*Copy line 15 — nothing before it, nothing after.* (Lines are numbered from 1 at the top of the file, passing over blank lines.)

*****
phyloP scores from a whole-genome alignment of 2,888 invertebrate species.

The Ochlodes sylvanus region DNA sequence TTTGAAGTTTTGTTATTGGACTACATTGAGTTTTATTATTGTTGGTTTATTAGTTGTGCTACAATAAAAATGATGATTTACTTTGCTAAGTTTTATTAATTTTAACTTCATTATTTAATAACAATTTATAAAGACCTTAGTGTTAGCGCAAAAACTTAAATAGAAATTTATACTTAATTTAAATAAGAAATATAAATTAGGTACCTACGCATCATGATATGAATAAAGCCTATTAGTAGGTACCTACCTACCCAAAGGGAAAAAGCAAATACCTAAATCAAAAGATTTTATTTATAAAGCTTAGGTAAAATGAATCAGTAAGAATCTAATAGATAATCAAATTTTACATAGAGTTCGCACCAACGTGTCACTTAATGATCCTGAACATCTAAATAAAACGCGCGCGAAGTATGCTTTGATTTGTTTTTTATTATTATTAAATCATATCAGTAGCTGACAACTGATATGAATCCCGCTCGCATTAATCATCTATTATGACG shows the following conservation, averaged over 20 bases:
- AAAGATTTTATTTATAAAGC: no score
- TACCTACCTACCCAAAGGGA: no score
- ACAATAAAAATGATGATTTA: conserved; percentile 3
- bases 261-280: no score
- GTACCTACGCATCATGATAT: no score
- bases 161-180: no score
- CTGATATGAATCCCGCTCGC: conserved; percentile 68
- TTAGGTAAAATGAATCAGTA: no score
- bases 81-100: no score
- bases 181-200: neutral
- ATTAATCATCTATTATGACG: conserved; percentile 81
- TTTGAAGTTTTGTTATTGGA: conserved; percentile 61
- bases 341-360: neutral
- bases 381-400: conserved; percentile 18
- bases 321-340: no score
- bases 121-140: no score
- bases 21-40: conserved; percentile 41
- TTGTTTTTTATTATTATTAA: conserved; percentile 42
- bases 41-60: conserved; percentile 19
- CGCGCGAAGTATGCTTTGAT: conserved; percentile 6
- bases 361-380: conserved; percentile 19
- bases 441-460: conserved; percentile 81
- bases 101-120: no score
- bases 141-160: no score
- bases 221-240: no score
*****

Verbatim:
- bases 341-360: neutral